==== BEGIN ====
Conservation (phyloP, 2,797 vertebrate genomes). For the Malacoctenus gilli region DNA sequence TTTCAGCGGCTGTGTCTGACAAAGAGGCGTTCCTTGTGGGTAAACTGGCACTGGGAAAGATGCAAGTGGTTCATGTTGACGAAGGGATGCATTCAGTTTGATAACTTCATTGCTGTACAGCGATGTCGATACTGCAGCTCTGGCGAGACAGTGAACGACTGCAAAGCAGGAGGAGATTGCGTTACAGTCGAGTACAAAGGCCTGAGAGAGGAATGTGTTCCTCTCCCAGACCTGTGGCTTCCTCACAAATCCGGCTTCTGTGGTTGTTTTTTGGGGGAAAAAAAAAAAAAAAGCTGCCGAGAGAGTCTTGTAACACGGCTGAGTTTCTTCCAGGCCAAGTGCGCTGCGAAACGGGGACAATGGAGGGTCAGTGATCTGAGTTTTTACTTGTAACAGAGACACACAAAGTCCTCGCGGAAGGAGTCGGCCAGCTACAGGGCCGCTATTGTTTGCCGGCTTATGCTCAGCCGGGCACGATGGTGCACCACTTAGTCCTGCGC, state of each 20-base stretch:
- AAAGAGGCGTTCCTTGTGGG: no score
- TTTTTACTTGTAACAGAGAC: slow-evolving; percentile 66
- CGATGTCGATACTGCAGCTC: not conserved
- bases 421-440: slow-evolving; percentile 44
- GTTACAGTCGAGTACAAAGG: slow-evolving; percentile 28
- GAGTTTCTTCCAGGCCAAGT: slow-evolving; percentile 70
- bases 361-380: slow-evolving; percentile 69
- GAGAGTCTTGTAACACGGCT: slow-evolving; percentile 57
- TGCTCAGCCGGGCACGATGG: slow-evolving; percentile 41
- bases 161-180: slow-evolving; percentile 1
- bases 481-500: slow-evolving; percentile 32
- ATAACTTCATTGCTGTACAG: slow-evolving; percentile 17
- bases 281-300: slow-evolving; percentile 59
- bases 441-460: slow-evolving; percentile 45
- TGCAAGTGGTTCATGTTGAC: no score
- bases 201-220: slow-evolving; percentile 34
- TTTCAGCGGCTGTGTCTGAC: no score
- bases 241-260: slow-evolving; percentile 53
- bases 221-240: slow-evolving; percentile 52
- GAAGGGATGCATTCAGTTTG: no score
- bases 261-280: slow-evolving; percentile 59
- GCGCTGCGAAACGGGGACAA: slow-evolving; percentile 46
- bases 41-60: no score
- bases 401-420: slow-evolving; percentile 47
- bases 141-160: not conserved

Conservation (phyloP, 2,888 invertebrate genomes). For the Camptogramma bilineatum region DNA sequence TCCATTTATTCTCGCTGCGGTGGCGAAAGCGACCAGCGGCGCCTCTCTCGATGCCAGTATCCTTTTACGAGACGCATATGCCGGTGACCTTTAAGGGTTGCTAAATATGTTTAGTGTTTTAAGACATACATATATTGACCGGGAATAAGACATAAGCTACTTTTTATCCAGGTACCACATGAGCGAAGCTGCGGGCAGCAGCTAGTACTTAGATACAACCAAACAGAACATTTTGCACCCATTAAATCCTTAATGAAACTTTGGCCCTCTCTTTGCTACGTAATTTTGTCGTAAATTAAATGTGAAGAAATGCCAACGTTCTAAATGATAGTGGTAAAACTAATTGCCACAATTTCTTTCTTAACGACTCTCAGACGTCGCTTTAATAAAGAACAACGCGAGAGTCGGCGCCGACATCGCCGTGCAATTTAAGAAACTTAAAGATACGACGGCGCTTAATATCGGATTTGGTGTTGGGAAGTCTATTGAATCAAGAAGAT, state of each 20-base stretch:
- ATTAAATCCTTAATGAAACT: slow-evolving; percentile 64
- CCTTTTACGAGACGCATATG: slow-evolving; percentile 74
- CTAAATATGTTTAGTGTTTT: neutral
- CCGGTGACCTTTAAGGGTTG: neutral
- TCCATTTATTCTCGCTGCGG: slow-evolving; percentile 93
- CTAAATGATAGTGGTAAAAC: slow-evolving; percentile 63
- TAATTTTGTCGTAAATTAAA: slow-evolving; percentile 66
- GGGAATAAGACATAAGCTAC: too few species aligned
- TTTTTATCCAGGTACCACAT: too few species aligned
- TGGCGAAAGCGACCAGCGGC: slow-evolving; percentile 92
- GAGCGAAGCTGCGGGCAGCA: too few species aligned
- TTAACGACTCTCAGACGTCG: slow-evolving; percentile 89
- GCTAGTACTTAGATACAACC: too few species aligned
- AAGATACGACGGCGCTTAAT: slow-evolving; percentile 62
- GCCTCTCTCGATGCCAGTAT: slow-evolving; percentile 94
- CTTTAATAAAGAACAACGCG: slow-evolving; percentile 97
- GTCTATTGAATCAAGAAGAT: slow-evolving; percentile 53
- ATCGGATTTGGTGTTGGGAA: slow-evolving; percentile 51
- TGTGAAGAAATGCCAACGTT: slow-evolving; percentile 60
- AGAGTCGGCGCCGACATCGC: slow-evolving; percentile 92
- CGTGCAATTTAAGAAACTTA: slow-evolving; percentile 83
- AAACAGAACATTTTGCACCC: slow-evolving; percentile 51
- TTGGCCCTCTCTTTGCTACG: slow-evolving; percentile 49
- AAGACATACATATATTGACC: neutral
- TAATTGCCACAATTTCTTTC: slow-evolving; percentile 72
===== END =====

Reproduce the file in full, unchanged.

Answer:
Conservation (phyloP, 2,797 vertebrate genomes). For the Malacoctenus gilli region DNA sequence TTTCAGCGGCTGTGTCTGACAAAGAGGCGTTCCTTGTGGGTAAACTGGCACTGGGAAAGATGCAAGTGGTTCATGTTGACGAAGGGATGCATTCAGTTTGATAACTTCATTGCTGTACAGCGATGTCGATACTGCAGCTCTGGCGAGACAGTGAACGACTGCAAAGCAGGAGGAGATTGCGTTACAGTCGAGTACAAAGGCCTGAGAGAGGAATGTGTTCCTCTCCCAGACCTGTGGCTTCCTCACAAATCCGGCTTCTGTGGTTGTTTTTTGGGGGAAAAAAAAAAAAAAAGCTGCCGAGAGAGTCTTGTAACACGGCTGAGTTTCTTCCAGGCCAAGTGCGCTGCGAAACGGGGACAATGGAGGGTCAGTGATCTGAGTTTTTACTTGTAACAGAGACACACAAAGTCCTCGCGGAAGGAGTCGGCCAGCTACAGGGCCGCTATTGTTTGCCGGCTTATGCTCAGCCGGGCACGATGGTGCACCACTTAGTCCTGCGC, state of each 20-base stretch:
- AAAGAGGCGTTCCTTGTGGG: no score
- TTTTTACTTGTAACAGAGAC: slow-evolving; percentile 66
- CGATGTCGATACTGCAGCTC: not conserved
- bases 421-440: slow-evolving; percentile 44
- GTTACAGTCGAGTACAAAGG: slow-evolving; percentile 28
- GAGTTTCTTCCAGGCCAAGT: slow-evolving; percentile 70
- bases 361-380: slow-evolving; percentile 69
- GAGAGTCTTGTAACACGGCT: slow-evolving; percentile 57
- TGCTCAGCCGGGCACGATGG: slow-evolving; percentile 41
- bases 161-180: slow-evolving; percentile 1
- bases 481-500: slow-evolving; percentile 32
- ATAACTTCATTGCTGTACAG: slow-evolving; percentile 17
- bases 281-300: slow-evolving; percentile 59
- bases 441-460: slow-evolving; percentile 45
- TGCAAGTGGTTCATGTTGAC: no score
- bases 201-220: slow-evolving; percentile 34
- TTTCAGCGGCTGTGTCTGAC: no score
- bases 241-260: slow-evolving; percentile 53
- bases 221-240: slow-evolving; percentile 52
- GAAGGGATGCATTCAGTTTG: no score
- bases 261-280: slow-evolving; percentile 59
- GCGCTGCGAAACGGGGACAA: slow-evolving; percentile 46
- bases 41-60: no score
- bases 401-420: slow-evolving; percentile 47
- bases 141-160: not conserved

Conservation (phyloP, 2,888 invertebrate genomes). For the Camptogramma bilineatum region DNA sequence TCCATTTATTCTCGCTGCGGTGGCGAAAGCGACCAGCGGCGCCTCTCTCGATGCCAGTATCCTTTTACGAGACGCATATGCCGGTGACCTTTAAGGGTTGCTAAATATGTTTAGTGTTTTAAGACATACATATATTGACCGGGAATAAGACATAAGCTACTTTTTATCCAGGTACCACATGAGCGAAGCTGCGGGCAGCAGCTAGTACTTAGATACAACCAAACAGAACATTTTGCACCCATTAAATCCTTAATGAAACTTTGGCCCTCTCTTTGCTACGTAATTTTGTCGTAAATTAAATGTGAAGAAATGCCAACGTTCTAAATGATAGTGGTAAAACTAATTGCCACAATTTCTTTCTTAACGACTCTCAGACGTCGCTTTAATAAAGAACAACGCGAGAGTCGGCGCCGACATCGCCGTGCAATTTAAGAAACTTAAAGATACGACGGCGCTTAATATCGGATTTGGTGTTGGGAAGTCTATTGAATCAAGAAGAT, state of each 20-base stretch:
- ATTAAATCCTTAATGAAACT: slow-evolving; percentile 64
- CCTTTTACGAGACGCATATG: slow-evolving; percentile 74
- CTAAATATGTTTAGTGTTTT: neutral
- CCGGTGACCTTTAAGGGTTG: neutral
- TCCATTTATTCTCGCTGCGG: slow-evolving; percentile 93
- CTAAATGATAGTGGTAAAAC: slow-evolving; percentile 63
- TAATTTTGTCGTAAATTAAA: slow-evolving; percentile 66
- GGGAATAAGACATAAGCTAC: too few species aligned
- TTTTTATCCAGGTACCACAT: too few species aligned
- TGGCGAAAGCGACCAGCGGC: slow-evolving; percentile 92
- GAGCGAAGCTGCGGGCAGCA: too few species aligned
- TTAACGACTCTCAGACGTCG: slow-evolving; percentile 89
- GCTAGTACTTAGATACAACC: too few species aligned
- AAGATACGACGGCGCTTAAT: slow-evolving; percentile 62
- GCCTCTCTCGATGCCAGTAT: slow-evolving; percentile 94
- CTTTAATAAAGAACAACGCG: slow-evolving; percentile 97
- GTCTATTGAATCAAGAAGAT: slow-evolving; percentile 53
- ATCGGATTTGGTGTTGGGAA: slow-evolving; percentile 51
- TGTGAAGAAATGCCAACGTT: slow-evolving; percentile 60
- AGAGTCGGCGCCGACATCGC: slow-evolving; percentile 92
- CGTGCAATTTAAGAAACTTA: slow-evolving; percentile 83
- AAACAGAACATTTTGCACCC: slow-evolving; percentile 51
- TTGGCCCTCTCTTTGCTACG: slow-evolving; percentile 49
- AAGACATACATATATTGACC: neutral
- TAATTGCCACAATTTCTTTC: slow-evolving; percentile 72